The politics of poll bound Manipur may revolve around the economic blockade, but women traders of Mother's market in Imphal want their shops damaged in an earthquake a year ago to be repaired soon.
Mother's market or 'Ima Kheitel' in Manipuri is centuries old and is the largest women run market in Asia. It is not just a market but a sign of empowerment of women.
More than 5000 women sell fish, vegetables, bamboo and metal craft, dry fish, 'phaneks (sarongs)' and 'innephis' (stoles), herbs, bangles and other items in it.
But an earthquake on January 4 last year served a blow to the market as many structures were damaged.
"Our market got badly damaged in the earthquake. One year has passed but repair work is still going on and we are yet to get back our shops," Yasomati, a trader, told PTI.
Earlier there used to be scattered shacks without walls where women run the shops. Later the state government shifted it to a more organised and safer place, Khwairamband Bazaar, where it evolved into a shopping hub of traditional Manipuri artifacts for tourists.
But the 2016 earthquake destroyed a part of the market and it is still lying in rubbles.
The women traders said whichever party comes to power after next month's assembly election should ensure that they get back their shops soon and the government comes out with social security schemes for them.
"As we have shifted (after the quake) to a nearby place, our business has been hit as the area is very congested. We don't have much space," said Hansitha, a trader.
"We are not able to work after a certain age. So we want economic and social security schemes from the government," said another trader in her 60s.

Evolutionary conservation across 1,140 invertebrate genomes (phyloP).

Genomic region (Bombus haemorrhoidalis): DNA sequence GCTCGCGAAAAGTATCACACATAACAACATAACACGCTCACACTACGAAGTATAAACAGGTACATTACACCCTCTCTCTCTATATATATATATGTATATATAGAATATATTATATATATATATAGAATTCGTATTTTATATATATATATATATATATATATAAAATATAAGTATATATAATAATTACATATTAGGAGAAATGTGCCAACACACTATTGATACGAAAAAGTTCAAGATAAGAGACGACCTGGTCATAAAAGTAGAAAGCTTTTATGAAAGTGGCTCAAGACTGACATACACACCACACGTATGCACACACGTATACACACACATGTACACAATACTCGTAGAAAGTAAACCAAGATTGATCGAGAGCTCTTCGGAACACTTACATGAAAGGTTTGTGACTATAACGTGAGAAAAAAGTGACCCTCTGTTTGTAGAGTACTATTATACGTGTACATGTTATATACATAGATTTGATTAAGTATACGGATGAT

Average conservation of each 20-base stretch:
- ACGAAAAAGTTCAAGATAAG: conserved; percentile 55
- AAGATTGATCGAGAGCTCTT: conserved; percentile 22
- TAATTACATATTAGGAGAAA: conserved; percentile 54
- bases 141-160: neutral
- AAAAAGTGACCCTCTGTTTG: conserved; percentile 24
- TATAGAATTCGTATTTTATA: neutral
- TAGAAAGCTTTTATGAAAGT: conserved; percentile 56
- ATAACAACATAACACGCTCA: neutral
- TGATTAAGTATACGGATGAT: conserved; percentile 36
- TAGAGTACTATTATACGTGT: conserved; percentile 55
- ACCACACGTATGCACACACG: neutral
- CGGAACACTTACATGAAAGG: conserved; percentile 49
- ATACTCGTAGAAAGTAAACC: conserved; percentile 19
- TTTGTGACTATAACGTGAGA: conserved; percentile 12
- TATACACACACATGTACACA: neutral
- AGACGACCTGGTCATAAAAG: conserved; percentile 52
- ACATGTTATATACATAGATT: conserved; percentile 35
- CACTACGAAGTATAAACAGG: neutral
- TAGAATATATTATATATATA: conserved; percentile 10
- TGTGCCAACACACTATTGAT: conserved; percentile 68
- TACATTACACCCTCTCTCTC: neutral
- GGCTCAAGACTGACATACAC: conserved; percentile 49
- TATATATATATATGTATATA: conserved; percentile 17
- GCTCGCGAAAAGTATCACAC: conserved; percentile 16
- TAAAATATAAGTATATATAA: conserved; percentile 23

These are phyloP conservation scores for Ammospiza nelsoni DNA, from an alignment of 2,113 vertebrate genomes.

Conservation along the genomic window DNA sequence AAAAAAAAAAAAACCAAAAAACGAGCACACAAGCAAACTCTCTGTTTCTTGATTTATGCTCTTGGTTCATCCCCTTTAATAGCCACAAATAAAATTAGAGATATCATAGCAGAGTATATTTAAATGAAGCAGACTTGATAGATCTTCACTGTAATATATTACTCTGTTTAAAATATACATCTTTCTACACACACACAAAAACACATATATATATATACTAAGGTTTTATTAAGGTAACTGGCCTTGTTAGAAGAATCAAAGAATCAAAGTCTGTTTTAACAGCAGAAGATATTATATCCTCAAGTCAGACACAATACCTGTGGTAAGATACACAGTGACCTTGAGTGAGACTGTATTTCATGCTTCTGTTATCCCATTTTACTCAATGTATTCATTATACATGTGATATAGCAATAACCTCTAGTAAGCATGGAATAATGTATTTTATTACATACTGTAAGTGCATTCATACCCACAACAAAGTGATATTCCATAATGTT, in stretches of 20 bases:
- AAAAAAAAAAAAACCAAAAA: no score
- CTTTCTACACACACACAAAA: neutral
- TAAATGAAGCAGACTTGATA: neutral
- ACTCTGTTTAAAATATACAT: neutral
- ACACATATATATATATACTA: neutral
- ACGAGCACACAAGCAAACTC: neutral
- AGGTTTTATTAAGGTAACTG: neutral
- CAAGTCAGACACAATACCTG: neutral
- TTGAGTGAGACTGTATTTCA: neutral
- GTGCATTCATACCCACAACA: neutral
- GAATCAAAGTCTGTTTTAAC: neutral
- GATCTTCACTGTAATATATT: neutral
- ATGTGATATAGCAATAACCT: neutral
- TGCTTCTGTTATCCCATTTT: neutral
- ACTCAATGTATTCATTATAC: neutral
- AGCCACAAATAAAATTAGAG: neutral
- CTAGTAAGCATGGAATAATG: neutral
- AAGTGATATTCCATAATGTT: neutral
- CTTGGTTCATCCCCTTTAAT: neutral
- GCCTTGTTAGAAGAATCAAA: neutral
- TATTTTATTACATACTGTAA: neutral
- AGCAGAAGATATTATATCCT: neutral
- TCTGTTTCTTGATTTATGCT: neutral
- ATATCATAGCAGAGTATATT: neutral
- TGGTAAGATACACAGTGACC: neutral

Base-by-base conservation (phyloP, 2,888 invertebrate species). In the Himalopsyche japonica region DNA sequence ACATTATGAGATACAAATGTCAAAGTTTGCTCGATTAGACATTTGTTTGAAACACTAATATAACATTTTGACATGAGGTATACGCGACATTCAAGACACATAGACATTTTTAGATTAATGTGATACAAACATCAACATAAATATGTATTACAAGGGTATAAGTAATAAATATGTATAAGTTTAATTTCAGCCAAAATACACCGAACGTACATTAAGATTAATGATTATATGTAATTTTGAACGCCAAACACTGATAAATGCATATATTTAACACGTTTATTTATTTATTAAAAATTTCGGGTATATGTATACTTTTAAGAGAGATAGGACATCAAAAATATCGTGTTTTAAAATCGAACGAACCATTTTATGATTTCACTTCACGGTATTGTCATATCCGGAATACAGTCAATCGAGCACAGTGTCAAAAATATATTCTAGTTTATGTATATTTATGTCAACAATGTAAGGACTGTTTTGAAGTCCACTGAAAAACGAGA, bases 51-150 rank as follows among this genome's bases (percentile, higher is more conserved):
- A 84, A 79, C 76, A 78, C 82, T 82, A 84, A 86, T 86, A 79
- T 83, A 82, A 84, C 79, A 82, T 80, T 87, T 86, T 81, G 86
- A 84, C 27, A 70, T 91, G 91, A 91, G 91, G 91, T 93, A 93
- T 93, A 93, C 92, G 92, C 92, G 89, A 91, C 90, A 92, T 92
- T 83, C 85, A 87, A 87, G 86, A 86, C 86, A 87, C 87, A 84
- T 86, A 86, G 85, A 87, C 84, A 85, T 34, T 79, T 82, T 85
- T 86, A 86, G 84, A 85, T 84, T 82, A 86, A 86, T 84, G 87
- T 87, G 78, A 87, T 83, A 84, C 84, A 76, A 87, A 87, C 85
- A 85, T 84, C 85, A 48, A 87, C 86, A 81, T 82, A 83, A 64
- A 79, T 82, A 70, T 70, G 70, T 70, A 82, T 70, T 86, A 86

Opinions on whom to vote in the election vary, but all of them are thankful to Congress president Sonia Gandhi for gifting them the RCC market shed, replacing the centuries old open air market, in 2010. It is this RCC market that suffered damage in last year's earthquake.
They are also grateful to Prime Minister Narendra Modi for giving them zero balance Jan Dhan accounts. However, they are not happy with demonetisation that had hit their business.
"We deal in cash. We don't have the provisions of cards or cheques. The note ban has affected our business till the first week of January. But now the cash flow is normal," said Irabati, a trader who sells handicrafts.
On the over 3-month long economic blockade, the entire market is of the opinion that all stakeholders should sit together and end this era of endless bandhs and blockades.
"Any blockade or bandh takes a toll on our business. It also hits the supply chain hard," said Irabati.
IMAGE: A busy market in Imphal. Photograph: PTI Photo